All "The Trial of the Chicago 7" reviews describe how thrilling the story is. But that word is underrated for a piece that has been critically acclaimed by movie critics since its release.
If Netflix creates a year-end list of the best films, "The Trial of the Chicago 7" would be one of the streaming site's forerunners.
To recreate a historical drama is truly risky since everything progressed rapidly. However, director Aaron Sorkin gave justice to the screenplay he had been working on since 2007.
The movie follows the lives of the so-called Chicago Seven. The anti-Vietnam war group of protesters was unjustifiably charged with conspiracy and several others at the 1968 Democratic National Convention.
The roles of the seven defendants were played by Eddie Redmayne (Tom Hayden), Alex Sharp (Rennie Davis), Sacha Baron Cohen (Abbie Hoffman), Jeremy Strong (Jerry Rubin), John Carroll Lynch (David Dellinger), Noah Robbins (Lee Weiner), and Daniel Flaherty (John Froines).
Meanwhile, among the supporting stars include Yahya Abdul-Mateen II, Kelvin Harrison Jr., Mark Rylance, Ben Shenkman and Joseph Gordon-Levitt among others.
Currently, 96 percent of Google users who saw the film recommend "The Trial of the Chicago 7."
Meanwhile, it has scores of 8/10 in IMDb and 93 percent on Rotten Tomatoes - all of which are considerably high.
Aside from the numbers, movie critics also offered what they thought about the film, and most of them claimed that it is one of the "Best Courtroom Dramas" ever created.
"The Trial of the Chicago 7" Shows the Troubles America Still Faces
Wendy Ide of The Guardian stated in her "The Trial of the Chicago 7" review that the courtroom drama which happened decades ago still resonates with what the country is currently facing.
Per Ide, the film feels timely since the culture war in the U.S. and other countries continue.
Moreover, the fact that freedom of speech remains an issue right now successfully connected the past and the present.
"This is a film that examines both the past and the present day; that plots a path on the common ground between them," Ide went on.
She further pointed out that the sudden appearance of the eighth man on trial, Black Panther Party's Bobby Seale, offered a shocking and familiar moment to the viewers.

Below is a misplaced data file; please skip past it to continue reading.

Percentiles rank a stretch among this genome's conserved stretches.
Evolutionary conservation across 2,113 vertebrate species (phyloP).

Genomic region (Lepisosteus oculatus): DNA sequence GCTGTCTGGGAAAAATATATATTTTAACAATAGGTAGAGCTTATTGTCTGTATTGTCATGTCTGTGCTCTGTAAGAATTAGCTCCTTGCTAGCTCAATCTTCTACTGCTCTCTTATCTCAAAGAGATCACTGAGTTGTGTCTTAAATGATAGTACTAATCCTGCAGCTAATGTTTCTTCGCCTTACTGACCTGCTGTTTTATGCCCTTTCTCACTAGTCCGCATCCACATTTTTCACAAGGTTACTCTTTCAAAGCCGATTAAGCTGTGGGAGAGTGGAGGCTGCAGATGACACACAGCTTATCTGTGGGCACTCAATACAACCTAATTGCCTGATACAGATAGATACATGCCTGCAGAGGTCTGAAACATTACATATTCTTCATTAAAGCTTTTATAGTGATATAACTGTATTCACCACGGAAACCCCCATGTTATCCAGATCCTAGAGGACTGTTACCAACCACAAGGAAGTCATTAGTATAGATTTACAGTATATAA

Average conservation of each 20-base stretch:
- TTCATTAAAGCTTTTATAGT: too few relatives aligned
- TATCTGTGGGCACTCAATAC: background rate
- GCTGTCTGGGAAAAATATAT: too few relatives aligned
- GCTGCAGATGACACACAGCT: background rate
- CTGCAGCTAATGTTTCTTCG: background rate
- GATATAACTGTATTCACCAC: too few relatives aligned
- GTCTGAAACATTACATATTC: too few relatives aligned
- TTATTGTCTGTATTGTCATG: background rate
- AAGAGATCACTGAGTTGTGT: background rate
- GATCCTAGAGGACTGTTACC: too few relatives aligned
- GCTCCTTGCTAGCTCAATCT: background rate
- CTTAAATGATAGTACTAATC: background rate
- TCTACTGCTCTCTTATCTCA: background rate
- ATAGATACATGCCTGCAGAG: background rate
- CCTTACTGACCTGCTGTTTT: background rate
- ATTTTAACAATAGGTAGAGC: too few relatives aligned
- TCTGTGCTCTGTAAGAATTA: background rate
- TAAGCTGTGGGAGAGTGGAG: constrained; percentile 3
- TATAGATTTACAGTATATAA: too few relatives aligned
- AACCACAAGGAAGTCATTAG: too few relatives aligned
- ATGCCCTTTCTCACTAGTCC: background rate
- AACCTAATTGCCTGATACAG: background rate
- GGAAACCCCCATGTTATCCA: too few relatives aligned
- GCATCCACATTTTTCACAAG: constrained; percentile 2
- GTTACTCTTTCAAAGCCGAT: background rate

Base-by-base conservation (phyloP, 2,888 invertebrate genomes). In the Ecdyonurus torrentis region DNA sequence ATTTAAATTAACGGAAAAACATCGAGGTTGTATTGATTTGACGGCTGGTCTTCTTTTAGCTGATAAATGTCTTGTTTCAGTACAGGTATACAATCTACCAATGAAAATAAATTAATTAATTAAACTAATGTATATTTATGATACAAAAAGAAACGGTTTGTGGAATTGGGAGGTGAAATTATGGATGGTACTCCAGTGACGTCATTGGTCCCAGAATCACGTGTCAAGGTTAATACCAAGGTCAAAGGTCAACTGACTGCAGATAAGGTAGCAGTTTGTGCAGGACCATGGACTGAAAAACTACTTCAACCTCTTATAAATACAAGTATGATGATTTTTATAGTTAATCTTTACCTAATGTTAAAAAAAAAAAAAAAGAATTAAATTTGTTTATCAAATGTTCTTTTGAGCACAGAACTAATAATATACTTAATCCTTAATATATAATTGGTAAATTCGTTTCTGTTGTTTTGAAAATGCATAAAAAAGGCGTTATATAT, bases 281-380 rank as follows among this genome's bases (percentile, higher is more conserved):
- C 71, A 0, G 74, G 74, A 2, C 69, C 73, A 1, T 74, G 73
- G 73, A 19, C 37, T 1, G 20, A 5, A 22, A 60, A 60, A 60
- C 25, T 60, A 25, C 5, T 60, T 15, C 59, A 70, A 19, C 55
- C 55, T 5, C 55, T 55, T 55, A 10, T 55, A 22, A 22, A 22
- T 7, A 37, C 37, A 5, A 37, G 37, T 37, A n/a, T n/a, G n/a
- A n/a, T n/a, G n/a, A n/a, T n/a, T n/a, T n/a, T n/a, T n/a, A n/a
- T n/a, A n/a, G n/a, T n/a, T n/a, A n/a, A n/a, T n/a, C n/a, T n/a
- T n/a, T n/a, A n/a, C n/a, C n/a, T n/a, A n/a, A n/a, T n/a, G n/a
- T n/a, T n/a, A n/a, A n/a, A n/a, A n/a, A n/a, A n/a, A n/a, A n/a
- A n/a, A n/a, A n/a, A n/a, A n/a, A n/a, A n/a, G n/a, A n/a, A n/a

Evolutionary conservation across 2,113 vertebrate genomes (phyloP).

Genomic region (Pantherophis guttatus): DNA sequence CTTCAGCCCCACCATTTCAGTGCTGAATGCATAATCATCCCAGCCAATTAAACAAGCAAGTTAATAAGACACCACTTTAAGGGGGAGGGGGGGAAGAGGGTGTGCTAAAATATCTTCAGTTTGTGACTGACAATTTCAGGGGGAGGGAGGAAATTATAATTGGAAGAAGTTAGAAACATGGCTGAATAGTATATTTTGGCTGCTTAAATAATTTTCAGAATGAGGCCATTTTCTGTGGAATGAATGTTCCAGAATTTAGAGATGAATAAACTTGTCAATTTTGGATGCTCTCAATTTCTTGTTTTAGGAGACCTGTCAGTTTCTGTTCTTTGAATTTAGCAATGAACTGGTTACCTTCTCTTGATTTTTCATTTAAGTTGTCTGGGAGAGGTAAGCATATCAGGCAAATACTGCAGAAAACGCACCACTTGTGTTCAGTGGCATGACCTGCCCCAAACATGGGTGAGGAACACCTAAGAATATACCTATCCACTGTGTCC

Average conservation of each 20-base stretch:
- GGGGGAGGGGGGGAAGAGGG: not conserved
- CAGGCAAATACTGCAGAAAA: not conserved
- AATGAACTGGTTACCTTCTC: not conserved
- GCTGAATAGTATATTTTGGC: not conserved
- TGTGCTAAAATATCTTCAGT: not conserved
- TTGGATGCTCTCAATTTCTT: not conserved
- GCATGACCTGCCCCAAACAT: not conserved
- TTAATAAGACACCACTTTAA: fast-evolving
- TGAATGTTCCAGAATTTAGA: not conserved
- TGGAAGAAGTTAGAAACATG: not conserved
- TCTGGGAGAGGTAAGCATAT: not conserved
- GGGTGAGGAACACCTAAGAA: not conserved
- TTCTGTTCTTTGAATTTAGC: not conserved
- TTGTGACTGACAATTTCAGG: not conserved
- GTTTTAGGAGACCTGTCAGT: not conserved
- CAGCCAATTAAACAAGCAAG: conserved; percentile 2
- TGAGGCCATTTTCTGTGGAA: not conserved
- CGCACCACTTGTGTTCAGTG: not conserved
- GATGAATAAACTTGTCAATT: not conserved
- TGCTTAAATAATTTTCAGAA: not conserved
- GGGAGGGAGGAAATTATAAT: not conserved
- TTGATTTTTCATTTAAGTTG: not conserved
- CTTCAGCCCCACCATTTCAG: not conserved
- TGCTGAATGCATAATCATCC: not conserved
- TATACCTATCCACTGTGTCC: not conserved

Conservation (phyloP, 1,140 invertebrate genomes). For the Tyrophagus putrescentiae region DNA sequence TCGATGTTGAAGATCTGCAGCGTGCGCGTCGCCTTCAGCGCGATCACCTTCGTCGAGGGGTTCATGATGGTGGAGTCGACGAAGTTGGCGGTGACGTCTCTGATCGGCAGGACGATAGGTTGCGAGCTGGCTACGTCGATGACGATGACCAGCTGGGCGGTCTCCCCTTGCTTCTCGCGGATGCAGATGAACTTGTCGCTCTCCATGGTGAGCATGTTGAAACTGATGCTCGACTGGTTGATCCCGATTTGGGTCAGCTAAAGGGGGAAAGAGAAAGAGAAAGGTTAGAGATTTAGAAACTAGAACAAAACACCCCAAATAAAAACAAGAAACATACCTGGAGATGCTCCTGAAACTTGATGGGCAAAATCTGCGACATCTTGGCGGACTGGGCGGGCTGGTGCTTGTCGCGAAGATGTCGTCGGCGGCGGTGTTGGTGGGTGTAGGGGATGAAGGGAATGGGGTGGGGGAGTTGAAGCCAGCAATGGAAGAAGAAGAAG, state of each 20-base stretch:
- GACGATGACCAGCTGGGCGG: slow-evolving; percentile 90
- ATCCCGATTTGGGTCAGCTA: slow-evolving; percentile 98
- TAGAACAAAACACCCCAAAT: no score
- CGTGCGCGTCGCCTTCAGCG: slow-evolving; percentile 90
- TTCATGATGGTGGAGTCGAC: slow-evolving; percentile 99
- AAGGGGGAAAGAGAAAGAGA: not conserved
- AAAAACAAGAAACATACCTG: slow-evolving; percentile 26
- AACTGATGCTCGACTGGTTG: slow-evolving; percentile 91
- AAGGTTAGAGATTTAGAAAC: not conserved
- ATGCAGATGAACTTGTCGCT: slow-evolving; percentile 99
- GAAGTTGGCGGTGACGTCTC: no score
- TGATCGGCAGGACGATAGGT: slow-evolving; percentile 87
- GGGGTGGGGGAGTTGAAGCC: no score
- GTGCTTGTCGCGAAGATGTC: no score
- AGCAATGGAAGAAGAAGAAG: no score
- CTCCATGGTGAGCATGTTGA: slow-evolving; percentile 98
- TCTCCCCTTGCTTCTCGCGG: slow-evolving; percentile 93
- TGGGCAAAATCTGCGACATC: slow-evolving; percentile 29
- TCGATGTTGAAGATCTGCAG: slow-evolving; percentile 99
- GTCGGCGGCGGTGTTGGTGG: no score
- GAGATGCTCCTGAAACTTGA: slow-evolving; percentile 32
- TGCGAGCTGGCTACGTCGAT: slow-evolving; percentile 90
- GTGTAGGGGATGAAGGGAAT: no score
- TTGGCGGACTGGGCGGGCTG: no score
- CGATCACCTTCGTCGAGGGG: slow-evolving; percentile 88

The Netflix Flick Shared a Glimpse of How Cruel a Trial Can Be
In the past few years, people witnessed inequality and sickening treatment of people to some accused people who were actually innocent.
In the Sorking-directed film, it clearly delivered the message of how a publicized trial can ruin one's life.
In the review by Brian Lowry of CNN, he applauded the director's way of bringing light on the world's issues into one film.
"The times are indeed a-changin', but Sorkin's brand of sharp writing about politics, media and culture hasn't gone out of style," he wrote. "And even if the movie doesn't fully do justice to the story within its sights, on Netflix, the whole world doesn't have to watch to be a success."
"The Trial of the Chicago 7" Perfectly Portrayed What Happened Decades Ago
From non-stop walks and talks to the yelling of "The world is watching," the movie reenacted everything perfectly.
Karen Han of Polygon pointed out how Sorkin recreated the historical moment without spoiling anything. The arguments presented in the film are the same ones that are still being orchestrated inside the country's courtrooms.
"The revelation that inaction for the sake of appearing respectful to those in power is damaging, and that speaking the simple truth can be a weapon, lends The Trial of the Chicago 7 a sense of weight and meaning in the current moment," she penned.
In the end, she saw the film as a "metaphorical toast," especially when the final dramatic moment finally showed on the screen.